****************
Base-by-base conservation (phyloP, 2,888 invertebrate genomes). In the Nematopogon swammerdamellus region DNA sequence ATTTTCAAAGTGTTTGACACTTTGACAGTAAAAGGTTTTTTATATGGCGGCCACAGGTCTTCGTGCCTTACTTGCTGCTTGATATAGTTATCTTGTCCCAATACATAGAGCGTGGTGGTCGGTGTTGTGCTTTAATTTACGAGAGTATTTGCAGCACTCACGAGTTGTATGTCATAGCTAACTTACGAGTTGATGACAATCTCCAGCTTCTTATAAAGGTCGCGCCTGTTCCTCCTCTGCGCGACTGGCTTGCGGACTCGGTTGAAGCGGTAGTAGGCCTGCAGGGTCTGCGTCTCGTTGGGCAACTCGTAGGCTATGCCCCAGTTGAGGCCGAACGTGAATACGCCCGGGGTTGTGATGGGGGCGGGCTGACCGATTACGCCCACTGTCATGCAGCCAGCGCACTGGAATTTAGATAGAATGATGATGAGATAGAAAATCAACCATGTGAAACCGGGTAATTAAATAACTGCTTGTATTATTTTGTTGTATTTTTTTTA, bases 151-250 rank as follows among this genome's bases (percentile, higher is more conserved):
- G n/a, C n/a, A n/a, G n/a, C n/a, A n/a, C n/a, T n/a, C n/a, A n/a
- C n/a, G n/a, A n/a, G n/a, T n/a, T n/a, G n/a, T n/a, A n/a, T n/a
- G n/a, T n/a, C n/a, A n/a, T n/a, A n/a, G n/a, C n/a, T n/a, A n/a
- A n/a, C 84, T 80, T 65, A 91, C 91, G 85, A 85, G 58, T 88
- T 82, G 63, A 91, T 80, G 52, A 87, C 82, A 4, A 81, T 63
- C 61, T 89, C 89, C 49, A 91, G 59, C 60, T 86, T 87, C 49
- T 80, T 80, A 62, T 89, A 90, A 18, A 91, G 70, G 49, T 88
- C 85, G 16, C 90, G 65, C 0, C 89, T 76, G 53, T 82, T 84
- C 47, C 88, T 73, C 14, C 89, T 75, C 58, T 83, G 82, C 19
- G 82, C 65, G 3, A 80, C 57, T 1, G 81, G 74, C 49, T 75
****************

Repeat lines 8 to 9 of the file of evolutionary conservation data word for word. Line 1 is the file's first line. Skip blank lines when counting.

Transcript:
- T 80, T 80, A 62, T 89, A 90, A 18, A 91, G 70, G 49, T 88
- C 85, G 16, C 90, G 65, C 0, C 89, T 76, G 53, T 82, T 84